Remember, it’s not always the case that people experience these symptoms the first time.

9. Triggers

Now, once you contract the virus, it doesn’t go away, unfortunately. Once the cold sores have healed, the virus lies dormant in your body. But, some things could trigger or activate the virus again. These triggers may differ from person to person, but it’s often the case that the triggers are consistent for those who experience recurring cold sores. If you know your triggers, you can avoid them.

Here are some of the factors triggering cold sores:

  • Stress
  • Alcohol
  • Sun exposure
  • Dental work
  • Fever
  • Lethargy
  • Hormonal changes during pregnancy or menstruation

10. How To Speed Up The Healing Process

As mentioned, you can expect that it’ll take at least two weeks for the sores to heal up. However, you can use some medicines to speed up the healing process.

  • Creams and ointments – You can buy creams or ointments without a prescription from your local pharmacy that should help the sores heal quickly. Upon application, note that you may feel pain or itching, although this will dissipate after a while. The sooner you apply these products, the better.
  • Antiviral tablets – You could also get over-the-counter antiviral tablets with or without a prescription.
  • Painkillers – For those who’ll experience a lot of pain during the infection, you could get an over-the-counter topical pain relieve,r such as lidocaine. Additionally, you could try taking some ibuprofen or paracetamol. However, it’d be best to consult your doctor first to get recommendations regarding which pain medication you should get.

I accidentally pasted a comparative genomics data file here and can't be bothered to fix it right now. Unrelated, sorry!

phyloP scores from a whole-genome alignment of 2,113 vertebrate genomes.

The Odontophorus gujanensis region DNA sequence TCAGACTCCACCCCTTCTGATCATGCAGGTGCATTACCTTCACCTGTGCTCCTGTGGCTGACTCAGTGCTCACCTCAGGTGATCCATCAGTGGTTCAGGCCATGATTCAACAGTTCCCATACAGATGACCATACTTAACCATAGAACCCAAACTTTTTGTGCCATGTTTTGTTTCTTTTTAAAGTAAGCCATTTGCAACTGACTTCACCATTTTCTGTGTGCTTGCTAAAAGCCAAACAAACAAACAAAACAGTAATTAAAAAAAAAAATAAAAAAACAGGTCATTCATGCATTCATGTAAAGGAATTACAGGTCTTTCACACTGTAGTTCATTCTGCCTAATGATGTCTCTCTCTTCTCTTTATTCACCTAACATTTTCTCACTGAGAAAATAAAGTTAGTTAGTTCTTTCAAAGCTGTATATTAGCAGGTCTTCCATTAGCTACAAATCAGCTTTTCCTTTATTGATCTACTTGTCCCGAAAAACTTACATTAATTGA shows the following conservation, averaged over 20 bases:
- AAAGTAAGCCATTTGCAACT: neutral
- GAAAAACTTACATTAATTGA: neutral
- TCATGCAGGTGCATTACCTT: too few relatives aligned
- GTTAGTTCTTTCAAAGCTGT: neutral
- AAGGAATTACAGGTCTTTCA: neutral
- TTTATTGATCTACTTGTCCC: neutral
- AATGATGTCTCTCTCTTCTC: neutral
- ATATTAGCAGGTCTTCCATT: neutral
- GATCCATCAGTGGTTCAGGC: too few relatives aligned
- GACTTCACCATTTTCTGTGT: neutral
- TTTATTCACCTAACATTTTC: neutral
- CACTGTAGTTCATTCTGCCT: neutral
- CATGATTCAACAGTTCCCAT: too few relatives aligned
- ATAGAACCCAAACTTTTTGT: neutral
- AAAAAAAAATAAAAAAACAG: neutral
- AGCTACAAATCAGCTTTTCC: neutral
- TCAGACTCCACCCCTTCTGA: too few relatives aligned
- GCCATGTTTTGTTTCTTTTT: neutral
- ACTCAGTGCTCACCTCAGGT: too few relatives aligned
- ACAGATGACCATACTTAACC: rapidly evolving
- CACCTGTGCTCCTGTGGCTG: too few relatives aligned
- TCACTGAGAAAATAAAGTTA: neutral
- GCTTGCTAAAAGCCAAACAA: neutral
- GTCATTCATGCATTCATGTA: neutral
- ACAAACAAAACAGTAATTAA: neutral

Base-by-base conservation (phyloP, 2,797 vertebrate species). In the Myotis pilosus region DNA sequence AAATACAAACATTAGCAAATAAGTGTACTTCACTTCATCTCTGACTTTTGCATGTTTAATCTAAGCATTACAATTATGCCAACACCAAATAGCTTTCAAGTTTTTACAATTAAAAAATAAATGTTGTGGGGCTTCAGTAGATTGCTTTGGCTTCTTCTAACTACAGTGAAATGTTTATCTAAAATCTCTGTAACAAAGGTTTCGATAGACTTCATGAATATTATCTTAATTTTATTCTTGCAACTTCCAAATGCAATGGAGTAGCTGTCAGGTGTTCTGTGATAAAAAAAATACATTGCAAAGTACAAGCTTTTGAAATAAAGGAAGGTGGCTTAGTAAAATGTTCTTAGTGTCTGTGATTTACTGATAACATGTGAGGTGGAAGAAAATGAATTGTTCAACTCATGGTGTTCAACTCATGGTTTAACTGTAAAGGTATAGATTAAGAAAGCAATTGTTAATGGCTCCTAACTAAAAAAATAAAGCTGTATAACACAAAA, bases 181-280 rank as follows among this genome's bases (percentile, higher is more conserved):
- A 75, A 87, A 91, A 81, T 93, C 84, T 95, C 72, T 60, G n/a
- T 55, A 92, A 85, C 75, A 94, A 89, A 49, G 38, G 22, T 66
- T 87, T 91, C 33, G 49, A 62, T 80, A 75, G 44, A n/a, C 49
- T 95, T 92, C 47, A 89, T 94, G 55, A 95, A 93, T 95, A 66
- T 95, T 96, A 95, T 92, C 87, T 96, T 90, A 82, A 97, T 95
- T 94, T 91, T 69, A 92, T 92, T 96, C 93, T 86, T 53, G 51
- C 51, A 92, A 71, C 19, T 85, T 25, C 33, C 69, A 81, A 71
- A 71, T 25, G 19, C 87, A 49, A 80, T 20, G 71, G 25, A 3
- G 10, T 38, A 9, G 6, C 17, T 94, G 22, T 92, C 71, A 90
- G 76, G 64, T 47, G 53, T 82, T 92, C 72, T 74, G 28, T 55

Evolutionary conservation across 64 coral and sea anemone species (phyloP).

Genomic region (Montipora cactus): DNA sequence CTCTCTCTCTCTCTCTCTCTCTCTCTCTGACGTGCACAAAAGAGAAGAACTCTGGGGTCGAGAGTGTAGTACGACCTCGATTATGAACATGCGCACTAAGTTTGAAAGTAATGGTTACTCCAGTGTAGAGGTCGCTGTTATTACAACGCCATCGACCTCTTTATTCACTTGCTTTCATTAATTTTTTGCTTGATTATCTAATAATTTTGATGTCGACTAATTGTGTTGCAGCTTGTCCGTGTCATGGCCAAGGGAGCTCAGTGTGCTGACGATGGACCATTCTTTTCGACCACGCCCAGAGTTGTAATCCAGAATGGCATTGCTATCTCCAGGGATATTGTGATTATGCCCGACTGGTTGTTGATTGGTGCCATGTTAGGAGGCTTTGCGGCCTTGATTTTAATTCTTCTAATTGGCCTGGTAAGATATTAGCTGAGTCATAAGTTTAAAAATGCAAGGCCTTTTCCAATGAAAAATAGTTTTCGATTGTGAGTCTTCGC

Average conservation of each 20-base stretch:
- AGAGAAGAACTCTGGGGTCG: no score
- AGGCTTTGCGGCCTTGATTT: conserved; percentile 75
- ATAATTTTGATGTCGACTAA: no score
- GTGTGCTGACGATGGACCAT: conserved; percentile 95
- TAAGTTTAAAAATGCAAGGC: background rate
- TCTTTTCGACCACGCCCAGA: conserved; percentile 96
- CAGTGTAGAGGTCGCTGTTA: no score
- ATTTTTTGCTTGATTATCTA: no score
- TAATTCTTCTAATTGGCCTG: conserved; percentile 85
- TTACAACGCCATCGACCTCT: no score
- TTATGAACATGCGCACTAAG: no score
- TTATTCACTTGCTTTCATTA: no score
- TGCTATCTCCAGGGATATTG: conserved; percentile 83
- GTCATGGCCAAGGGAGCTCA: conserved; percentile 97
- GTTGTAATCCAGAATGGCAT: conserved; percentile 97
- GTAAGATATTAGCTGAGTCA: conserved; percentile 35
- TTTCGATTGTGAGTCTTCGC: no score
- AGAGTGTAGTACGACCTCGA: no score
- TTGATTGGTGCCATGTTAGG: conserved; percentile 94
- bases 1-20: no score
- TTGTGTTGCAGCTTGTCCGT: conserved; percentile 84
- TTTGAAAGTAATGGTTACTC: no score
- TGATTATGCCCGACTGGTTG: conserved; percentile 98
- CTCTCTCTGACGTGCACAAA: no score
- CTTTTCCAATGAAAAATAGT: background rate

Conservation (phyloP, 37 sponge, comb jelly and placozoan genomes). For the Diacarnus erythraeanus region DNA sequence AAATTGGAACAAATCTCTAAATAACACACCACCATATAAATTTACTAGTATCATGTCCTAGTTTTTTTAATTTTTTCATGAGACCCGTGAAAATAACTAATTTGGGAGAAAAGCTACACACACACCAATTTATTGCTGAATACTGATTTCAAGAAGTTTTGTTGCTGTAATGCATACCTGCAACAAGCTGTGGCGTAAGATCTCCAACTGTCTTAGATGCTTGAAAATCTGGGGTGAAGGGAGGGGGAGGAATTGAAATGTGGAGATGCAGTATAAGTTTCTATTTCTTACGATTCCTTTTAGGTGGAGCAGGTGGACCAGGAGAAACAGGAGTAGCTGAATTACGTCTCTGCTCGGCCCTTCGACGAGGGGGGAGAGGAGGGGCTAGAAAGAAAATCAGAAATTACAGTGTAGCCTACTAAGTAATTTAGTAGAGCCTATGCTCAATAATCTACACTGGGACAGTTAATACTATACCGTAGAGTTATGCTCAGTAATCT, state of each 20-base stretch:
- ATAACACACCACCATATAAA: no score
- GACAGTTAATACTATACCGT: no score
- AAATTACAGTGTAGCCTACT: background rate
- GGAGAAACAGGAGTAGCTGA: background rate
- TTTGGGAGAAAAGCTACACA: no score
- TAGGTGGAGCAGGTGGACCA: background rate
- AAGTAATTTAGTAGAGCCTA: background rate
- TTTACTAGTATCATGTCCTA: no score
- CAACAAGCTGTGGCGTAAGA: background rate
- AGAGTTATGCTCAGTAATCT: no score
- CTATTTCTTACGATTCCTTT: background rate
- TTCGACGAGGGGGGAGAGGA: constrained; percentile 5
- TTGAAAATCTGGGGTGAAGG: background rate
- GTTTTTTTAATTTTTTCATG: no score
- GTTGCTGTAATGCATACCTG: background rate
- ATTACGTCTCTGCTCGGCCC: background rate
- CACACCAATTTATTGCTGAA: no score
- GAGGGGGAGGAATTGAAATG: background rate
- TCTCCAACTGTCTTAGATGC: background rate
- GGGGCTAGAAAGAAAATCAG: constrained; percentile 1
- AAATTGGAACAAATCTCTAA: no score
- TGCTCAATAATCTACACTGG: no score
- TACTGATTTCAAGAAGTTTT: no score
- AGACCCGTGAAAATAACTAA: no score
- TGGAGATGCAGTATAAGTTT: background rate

• Don’t eat acidic foods – Foods like tomatoes and orange juice could aggravate the sores because of their acidity.
  • Cool compress – Using a cool, damp cloth could soothe your cold sores. Or, you could use ice to make the cloth surface colder. But, ensure that you clean the towel after using it.
  • Intravenous (IV) antiviral medicine – This applies to those individuals with severe cases of cold sores. So, if the other medicines mentioned above prove ineffective, your doctor may decide to administer antiviral medicine through IV, which means it’ll be injected directly into your bloodstream.

Conclusion

Cold sores are a common condition. They’re very rarely a life-threatening condition to have, but it should be noted that there are some exceptions. Thus, it’s essential not to ignore any symptoms when they occur. If you notice that the symptoms are getting progressively serious, you might want to visit the doctor. Bear in mind that anyone can get cold sores at any age. Plus, there’s a variety of variables that determine when, how, and who develops cold sores.

However, the thing that’s certain is that the herpes simplex virus is the one that causes these cold sores. So, if you don’t have HSV, you may not develop cold sores. But, note, however, that you could still have HSV, and symptoms may never surface. So, it’s always good to take preventative measures mentioned above for prudence’s sake.